Monday, July 7, 2008

On "Faith"

“Faith” is a very slippery concept and the meaning changes with the context in which it is used. In our culture we are inculcated from a young age to regard “faith” as a virtue. But is it always a virtue? One of ways in which the word “faith” is used is a relatively trivial one, commonly used in the context of encouraging another person, as when a parent encourages their nervous son or daughter before a musical recital or big exam by saying something like: “You’ll do fine, I have faith in you.” Another, more profound way in which the word is used is when someone says something like: “I have faith in the principles outlined in the Declaration of Independence and the United States Constitution, and in the Enlightenment values of reason and free inquiry on which the leading Founding Fathers drew.” A third way in which “faith” is used is in defending ones certainty of the truth of a proposition when there are no other good reasons to conclude that it is, in fact, true. Too frequently, one reads of a child that dies because their religiously devout parents refuse needed medical treatment, choosing instead to place their “faith” (and their child’s life) in God’s hands. I consider such certainty or “faith” a moral abomination. Many Christians assert the literal truth of the story of the creation of Adam and Eve as outlined (twice, in fact) in the book of Genesis, even though there is not a scrap of compelling evidence external to the Biblical tradition that it is true––it is accepted on “faith,” not because of good evidence.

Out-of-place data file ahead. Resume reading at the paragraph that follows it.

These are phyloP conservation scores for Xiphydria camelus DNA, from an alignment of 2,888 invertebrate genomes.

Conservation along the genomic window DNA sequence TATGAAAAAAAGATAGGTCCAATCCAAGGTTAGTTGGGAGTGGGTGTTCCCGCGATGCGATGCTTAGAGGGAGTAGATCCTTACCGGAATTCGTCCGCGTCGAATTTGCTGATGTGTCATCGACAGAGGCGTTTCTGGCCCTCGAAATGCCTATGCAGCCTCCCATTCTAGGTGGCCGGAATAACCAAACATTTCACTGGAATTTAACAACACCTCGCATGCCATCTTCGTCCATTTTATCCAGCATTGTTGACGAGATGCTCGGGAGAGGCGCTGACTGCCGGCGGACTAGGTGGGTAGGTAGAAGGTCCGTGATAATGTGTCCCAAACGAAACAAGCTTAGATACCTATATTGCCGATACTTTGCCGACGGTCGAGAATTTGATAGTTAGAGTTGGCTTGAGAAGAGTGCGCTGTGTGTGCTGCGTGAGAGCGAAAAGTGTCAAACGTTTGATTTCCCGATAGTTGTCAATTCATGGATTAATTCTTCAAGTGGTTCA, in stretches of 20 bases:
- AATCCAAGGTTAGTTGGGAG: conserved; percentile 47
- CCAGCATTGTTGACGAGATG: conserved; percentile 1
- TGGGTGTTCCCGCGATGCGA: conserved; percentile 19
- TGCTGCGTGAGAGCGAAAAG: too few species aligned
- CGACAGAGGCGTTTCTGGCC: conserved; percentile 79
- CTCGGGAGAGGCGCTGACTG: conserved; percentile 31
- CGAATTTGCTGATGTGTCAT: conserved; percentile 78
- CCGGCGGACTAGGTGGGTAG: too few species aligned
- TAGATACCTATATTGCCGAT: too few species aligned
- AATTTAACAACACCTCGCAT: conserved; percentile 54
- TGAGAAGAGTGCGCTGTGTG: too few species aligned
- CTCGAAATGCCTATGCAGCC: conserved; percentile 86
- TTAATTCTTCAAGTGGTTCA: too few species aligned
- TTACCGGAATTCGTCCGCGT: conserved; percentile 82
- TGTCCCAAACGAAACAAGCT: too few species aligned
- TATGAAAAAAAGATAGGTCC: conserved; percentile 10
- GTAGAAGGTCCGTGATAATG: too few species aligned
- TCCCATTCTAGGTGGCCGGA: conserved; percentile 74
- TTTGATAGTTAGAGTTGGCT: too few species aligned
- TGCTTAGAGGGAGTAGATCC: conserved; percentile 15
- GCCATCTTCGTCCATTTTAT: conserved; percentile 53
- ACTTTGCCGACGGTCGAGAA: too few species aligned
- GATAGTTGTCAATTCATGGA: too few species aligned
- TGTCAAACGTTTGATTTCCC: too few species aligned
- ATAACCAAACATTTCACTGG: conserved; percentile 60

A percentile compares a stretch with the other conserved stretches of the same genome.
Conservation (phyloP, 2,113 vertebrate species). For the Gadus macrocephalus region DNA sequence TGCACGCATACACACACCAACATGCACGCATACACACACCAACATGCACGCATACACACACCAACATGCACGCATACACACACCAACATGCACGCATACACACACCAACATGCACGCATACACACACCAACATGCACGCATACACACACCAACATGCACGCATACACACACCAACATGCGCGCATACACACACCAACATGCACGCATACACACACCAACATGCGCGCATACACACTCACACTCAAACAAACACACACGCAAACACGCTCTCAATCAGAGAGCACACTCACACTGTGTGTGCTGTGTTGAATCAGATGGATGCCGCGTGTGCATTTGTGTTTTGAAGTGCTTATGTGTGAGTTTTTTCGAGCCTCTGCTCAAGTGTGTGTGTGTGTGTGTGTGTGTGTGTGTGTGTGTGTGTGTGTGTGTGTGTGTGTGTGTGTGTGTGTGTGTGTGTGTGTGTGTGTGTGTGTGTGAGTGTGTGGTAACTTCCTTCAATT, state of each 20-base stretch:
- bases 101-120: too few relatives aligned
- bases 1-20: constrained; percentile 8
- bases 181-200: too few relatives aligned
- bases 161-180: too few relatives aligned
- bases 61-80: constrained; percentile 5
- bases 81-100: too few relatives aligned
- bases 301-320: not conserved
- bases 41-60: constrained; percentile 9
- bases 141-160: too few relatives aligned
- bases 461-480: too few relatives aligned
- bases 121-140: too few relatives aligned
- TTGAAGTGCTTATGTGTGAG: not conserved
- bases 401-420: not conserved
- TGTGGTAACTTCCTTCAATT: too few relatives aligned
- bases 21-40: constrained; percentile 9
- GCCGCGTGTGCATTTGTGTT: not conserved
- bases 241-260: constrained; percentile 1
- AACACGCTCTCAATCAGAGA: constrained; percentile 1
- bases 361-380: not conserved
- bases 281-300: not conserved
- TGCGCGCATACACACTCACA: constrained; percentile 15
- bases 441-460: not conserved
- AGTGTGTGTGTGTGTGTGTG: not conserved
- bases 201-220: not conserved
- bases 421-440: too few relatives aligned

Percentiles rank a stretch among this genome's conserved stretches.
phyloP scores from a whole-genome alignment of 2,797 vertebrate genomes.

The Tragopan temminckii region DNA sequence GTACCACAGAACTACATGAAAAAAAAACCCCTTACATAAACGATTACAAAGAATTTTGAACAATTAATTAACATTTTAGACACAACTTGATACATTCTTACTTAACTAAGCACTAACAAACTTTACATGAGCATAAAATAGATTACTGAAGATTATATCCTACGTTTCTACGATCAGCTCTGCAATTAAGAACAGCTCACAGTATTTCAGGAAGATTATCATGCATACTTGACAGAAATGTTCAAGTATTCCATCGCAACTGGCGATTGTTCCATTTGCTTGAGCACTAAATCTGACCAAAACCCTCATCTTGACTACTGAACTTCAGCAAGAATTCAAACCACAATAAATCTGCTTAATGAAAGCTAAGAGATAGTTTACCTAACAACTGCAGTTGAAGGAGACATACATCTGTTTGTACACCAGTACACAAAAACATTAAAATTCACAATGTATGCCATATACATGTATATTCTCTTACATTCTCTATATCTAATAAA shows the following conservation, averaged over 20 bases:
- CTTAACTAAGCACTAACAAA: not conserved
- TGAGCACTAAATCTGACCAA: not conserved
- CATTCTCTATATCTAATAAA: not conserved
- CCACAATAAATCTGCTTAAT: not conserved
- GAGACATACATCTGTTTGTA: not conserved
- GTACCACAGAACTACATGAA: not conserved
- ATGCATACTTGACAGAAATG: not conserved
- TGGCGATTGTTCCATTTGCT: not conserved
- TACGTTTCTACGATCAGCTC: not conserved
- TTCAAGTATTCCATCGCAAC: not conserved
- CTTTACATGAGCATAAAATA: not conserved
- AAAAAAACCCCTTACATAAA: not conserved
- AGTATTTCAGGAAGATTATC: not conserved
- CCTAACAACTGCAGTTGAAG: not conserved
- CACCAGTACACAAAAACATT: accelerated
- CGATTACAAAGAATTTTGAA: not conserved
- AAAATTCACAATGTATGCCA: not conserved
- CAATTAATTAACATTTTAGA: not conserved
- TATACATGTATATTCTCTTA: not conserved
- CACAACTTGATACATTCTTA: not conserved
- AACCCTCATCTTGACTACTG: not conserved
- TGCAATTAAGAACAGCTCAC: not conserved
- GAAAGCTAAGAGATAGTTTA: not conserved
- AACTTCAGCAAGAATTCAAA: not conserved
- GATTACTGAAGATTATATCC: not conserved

Religious believers frequently claim that atheism is a “faith.” This may have been true in centuries past, when humanity’s primitive understanding of the workings of the universe seemed to leave the Deity with plenty to do. As time passed, as we learned more about the way the universe works, God’s job description has become shorter and shorter. For several centuries, stories have been told about a mysterious ape-like creature roaming about the Pacific Northwest and of a giant water creature in Scotland’s Loch Ness. Despite decades of searching with the latest technological tools, no substantiated evidence that either creature exists has turned up. Short of paving over the entire Pacific Northwest or draining Loch Ness we cannot be absolutely certain that they do not exist, but does it really require “faith” to at least suspect that Bigfoot and the Loch Ness Monster might not exist after all? Not hardly.

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